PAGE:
Providing the full details of the engine ensures that all the data requirements of ECCC Vehicle and Engine Emissions Program are met.
The SWI data elements required for release include:
- Diesel or spark ignition (gasoline) engine
- Engine manufacturer and complete address
- Make of engine
- Model of engine
- Model year of engine
- Engine capacity: horsepower or kilowatts (optional but helps with classifying)
- Compliance statement/label: (select one of the following)
- National Emissions Mark (EC01)
- EPA Certified or Considered Equivalent to EPA Certificate (EC02)
- Canada Unique Vehicle, Engines (EC03), or
- Incomplete Vehicle or Engine (EC04)
A picture of the engine plate is also a great help in completing the required data elements.
ECCC and Transport Canada (TC)
The ECCC Vehicle and Engine Emissions Program may require some of the same information that Transport Canada Vehicles program asks for.
If the product you are importing has requirements under both participating government departments, you will only need to provide them once.
- Make of Vehicle
- Make of Engine
- Model of Vehicle
- Model of Engine
- Model Year of Engine
- Engine Manufacturer name
- Vehicle Identification number (VIN)
- Engine Identification number
- Name of Engine Family
- Test Group Name
- Engine Power Rating
- Make of Machine (Off-Road compression)
- Model of Machine (Off-Road compression)
- Model Year of Machine (Off-Road compression)
- Light-duty vehicles
- Light-Duty Trucks
- Medium-Duty Passenger vehicles
- On-Road Motorcycles
- Heavy-Duty Class 2B Vehicles with installed engine
- Heavy-Duty Class 3B Vehicles with installed engine
- Heavy-Duty Vocational Vehicles with installed engine
- Heavy-Duty Tractors with Installed engine
- Incomplete Vehicles
- Heavy Duty Engine – Loose
- Heavy Duty Engine – Incomplete
- Off-Road Compression-ignition – Certified Loose
- Off-Road Compression-ignition – Certified Installed
- Off-Road Compression-ignition – Replacement
- Off-Road Compression-ignition – Transportation refrigeration unit
- Off-Road Compression-ignition – Transition Loose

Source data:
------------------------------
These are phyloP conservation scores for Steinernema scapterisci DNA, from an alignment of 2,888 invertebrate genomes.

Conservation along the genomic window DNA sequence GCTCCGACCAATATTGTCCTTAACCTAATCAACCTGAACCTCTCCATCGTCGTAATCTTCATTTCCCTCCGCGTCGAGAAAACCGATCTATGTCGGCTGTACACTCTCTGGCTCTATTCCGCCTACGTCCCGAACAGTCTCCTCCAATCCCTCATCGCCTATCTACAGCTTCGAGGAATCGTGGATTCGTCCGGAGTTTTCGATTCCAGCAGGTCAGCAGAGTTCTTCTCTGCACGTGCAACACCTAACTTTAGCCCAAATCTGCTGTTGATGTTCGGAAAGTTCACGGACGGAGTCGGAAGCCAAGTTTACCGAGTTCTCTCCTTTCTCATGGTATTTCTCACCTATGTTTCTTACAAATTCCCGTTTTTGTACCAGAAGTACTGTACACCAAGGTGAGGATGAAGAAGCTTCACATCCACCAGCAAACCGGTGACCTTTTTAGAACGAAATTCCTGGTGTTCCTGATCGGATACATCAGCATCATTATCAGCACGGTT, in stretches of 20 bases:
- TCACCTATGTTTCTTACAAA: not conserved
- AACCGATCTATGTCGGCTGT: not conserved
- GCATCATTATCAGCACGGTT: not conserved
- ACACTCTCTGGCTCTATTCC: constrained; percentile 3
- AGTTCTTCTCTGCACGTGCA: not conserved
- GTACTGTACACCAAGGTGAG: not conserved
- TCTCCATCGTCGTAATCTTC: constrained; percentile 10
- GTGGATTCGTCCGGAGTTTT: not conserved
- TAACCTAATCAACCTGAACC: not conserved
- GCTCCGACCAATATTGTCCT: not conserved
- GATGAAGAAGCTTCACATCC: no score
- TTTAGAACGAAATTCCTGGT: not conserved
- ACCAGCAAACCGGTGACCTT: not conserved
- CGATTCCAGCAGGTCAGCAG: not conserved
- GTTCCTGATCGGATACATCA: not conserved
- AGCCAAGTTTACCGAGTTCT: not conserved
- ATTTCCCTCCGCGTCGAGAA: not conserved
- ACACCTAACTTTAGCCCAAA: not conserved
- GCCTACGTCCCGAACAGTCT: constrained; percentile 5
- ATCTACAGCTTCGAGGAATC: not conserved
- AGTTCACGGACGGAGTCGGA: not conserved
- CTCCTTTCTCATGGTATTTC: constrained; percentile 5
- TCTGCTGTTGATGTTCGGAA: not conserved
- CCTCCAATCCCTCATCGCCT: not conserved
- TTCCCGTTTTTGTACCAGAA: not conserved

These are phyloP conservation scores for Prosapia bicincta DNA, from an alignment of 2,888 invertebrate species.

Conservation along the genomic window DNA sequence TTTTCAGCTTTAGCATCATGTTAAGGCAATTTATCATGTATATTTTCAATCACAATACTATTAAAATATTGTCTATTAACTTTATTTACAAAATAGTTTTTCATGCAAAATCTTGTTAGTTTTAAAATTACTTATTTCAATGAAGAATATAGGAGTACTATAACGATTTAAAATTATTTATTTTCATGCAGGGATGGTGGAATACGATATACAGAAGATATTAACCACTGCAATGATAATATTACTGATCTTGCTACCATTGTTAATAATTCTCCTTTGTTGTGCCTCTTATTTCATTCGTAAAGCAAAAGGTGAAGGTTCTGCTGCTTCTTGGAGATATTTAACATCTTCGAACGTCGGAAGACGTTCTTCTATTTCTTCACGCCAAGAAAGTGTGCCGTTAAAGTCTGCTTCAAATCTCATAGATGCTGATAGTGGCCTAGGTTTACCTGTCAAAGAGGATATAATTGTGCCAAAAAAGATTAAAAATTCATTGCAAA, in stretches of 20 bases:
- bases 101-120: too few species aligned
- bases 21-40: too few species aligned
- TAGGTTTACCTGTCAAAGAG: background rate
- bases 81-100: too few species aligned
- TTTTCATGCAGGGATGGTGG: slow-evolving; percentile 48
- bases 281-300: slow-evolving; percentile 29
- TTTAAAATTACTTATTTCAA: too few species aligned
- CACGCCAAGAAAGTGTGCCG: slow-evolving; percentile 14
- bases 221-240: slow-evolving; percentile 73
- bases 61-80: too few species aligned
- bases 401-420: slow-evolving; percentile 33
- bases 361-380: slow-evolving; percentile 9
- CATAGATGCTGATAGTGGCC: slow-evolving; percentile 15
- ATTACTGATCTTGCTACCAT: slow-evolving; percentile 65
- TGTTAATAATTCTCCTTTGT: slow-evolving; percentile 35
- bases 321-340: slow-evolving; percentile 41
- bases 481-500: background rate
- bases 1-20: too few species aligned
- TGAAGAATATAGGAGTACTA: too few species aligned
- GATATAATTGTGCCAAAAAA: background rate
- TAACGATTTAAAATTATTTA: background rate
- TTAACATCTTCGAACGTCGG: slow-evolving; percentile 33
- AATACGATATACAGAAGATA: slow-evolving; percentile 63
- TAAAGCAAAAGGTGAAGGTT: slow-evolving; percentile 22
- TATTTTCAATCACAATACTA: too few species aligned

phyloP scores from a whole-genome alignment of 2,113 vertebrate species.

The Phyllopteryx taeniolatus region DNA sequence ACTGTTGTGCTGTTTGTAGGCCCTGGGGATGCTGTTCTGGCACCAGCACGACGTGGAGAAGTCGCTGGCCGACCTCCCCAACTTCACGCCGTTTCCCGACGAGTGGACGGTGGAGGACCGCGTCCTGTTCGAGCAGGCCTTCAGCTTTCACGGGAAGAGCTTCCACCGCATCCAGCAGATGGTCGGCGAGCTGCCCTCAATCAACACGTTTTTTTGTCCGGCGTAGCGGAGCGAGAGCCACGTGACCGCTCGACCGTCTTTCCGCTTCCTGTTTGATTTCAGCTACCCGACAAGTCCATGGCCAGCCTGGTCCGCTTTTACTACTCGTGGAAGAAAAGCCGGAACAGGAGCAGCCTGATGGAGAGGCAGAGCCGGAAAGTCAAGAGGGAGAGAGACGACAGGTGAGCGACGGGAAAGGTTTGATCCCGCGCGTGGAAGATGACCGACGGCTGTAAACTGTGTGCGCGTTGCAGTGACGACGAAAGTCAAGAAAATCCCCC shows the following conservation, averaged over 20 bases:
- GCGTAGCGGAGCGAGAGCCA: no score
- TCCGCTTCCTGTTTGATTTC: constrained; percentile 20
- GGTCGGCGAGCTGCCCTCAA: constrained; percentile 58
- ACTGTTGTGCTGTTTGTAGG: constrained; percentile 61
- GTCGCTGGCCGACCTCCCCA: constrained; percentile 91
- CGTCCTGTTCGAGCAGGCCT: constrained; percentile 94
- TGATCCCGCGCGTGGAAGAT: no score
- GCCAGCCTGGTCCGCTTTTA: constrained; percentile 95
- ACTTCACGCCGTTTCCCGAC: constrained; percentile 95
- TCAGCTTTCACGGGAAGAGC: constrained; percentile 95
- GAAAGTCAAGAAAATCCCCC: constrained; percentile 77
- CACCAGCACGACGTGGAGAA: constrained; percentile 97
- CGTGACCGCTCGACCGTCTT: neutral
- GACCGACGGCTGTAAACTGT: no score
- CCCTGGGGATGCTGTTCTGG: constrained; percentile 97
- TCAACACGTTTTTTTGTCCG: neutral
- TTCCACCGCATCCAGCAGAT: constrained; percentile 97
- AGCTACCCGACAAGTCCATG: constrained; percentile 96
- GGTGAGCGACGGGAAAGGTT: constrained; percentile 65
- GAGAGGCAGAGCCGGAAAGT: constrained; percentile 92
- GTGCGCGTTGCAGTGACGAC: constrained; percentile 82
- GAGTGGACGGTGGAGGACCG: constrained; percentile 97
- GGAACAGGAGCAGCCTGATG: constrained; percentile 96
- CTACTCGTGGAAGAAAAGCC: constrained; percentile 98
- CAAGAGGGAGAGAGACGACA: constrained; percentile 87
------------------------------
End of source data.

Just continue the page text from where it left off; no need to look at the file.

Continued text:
- Off-Road Compression-ignition – Transition Installed
- Off-Road Spark-ignition – Loose
- Off-Road Spark-ignition – Installed
- Off-Road Spark-ignition – Replacement
- Incomplete Engine
Affirmation of Statement Compliance
- National Emissions Mark
- EPA Certified or Considered Equivalent to EPA Certified
- Canada Unique Vehicles, Engines
- Incomplete Vehicles or Engines
- EPA Certified and Sold Concurrently in Canada and the U.S.
- Transition and Sold Concurrently in Canada and the U.S.
- Canada Unique Engines
- Incomplete Engines
Cole’s guidance on ECCC's Vehicle And Emissions Program
- If you are importing anything anything that produces emissions, make sure to check with your customs broker before importing.
- Used equipment (loaders, farm equipment with engines, lawn and garden equipment) should be researched well before you start the import process.
- Some engines, including older engines or engines in older machines/equipment may not be admissible into Canada. Do your due diligence in researching the engine before you import.
For SWI, being proactive is your best strategy—gather all your information and documentation as far in advance as possible. Importers who know the requirements for the products they’re importing, and understand the new processes under SWI, will have a much smoother import experience.
As you adjust to the new requirements and workflow of the Single Window Initiative, we're here to help. Our customs team is ready to help you understand the SWI and its new requirements for your commodities—contact us today!
SWI. It's what we do.